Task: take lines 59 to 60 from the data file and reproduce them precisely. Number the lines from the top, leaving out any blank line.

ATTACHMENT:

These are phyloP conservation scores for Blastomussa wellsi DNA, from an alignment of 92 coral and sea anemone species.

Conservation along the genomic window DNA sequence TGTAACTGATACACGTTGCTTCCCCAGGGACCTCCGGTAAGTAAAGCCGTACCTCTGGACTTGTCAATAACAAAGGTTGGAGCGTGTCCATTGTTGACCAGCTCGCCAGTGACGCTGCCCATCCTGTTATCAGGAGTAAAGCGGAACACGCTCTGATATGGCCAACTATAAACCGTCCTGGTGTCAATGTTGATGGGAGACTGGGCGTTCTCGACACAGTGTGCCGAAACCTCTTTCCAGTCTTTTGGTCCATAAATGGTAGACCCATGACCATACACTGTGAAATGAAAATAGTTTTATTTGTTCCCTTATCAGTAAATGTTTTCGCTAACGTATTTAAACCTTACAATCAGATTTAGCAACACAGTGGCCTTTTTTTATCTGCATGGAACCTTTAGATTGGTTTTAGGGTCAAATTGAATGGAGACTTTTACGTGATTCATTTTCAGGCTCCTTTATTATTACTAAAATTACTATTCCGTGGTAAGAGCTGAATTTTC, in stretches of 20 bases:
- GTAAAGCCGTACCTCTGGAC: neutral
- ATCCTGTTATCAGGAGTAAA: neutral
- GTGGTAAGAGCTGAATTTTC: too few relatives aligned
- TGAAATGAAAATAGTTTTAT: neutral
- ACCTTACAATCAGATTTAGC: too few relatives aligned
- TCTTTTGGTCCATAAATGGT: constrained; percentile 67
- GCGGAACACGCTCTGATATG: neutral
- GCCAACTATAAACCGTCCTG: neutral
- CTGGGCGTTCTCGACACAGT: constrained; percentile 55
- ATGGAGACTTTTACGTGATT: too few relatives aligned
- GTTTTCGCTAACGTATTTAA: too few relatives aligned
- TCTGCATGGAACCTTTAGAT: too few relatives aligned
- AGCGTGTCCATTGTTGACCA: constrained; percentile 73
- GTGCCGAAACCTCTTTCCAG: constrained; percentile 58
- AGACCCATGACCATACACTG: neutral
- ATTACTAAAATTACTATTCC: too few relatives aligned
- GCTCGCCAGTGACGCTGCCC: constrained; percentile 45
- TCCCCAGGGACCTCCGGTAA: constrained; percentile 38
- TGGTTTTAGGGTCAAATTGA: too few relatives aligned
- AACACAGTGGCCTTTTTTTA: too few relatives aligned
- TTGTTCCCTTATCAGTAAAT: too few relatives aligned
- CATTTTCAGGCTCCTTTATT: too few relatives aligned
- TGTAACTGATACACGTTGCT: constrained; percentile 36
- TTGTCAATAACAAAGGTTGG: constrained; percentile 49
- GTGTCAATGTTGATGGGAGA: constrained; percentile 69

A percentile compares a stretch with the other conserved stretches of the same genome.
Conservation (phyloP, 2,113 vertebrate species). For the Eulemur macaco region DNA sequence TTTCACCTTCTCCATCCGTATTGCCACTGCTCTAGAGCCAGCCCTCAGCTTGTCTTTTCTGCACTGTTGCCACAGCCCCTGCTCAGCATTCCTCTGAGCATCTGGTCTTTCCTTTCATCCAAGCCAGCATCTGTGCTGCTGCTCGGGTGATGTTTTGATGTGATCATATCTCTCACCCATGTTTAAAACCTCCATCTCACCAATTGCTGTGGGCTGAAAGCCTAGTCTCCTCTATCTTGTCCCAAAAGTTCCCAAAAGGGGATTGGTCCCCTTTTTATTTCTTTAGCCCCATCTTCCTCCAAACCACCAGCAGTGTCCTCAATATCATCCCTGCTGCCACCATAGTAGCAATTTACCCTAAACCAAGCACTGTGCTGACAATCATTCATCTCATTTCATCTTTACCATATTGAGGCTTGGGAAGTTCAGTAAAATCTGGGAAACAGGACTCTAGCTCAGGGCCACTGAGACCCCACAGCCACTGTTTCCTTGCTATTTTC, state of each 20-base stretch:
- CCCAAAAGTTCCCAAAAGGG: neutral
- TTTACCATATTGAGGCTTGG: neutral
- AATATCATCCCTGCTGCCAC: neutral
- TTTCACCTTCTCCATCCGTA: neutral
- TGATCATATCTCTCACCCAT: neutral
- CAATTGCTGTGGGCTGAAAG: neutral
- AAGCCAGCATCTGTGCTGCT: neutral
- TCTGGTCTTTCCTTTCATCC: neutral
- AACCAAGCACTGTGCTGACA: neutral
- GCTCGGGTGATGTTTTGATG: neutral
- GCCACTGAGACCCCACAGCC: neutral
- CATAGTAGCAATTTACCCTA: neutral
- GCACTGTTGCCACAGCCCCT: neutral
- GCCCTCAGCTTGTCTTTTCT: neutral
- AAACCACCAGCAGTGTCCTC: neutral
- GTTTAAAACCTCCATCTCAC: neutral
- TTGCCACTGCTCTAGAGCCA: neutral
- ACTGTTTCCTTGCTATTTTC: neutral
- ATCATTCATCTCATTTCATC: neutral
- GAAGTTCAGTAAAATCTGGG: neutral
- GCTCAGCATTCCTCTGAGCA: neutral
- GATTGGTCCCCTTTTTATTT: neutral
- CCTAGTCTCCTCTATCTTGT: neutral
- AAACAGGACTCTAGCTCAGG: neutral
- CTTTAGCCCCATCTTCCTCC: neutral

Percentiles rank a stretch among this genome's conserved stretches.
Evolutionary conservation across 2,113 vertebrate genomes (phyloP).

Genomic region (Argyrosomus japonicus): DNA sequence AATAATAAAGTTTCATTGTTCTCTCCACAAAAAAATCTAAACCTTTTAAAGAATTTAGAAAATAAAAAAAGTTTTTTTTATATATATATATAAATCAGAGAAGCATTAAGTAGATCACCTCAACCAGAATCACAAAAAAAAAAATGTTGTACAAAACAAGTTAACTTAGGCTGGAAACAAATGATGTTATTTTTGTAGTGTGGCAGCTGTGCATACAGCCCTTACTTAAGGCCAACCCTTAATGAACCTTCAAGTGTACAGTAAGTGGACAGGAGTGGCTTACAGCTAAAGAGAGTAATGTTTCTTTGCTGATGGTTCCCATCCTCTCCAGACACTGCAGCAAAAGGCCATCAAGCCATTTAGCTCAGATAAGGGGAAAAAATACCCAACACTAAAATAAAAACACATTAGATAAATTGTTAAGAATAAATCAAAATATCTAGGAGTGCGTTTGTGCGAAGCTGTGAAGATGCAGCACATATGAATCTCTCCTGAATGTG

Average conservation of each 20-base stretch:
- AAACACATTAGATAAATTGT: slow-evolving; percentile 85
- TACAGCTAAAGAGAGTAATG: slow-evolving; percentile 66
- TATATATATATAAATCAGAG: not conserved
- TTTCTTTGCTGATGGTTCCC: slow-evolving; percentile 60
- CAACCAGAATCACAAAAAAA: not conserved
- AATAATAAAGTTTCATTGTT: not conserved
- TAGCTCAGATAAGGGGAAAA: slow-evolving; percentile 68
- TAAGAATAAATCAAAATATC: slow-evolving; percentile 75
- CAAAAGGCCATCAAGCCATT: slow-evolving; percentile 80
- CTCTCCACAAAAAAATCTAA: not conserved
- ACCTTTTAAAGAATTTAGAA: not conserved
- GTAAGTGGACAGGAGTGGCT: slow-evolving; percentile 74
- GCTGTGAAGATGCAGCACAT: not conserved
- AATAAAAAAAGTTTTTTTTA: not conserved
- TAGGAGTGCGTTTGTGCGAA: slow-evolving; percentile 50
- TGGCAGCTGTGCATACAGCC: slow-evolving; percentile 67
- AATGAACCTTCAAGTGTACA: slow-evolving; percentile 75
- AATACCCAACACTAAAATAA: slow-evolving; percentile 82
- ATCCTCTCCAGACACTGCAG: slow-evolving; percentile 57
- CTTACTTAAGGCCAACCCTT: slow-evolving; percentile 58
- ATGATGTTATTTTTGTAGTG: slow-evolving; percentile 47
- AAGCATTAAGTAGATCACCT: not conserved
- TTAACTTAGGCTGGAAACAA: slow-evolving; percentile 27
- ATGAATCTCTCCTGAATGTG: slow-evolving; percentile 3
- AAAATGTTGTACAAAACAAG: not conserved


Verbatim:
- AAACACATTAGATAAATTGT: slow-evolving; percentile 85
- TACAGCTAAAGAGAGTAATG: slow-evolving; percentile 66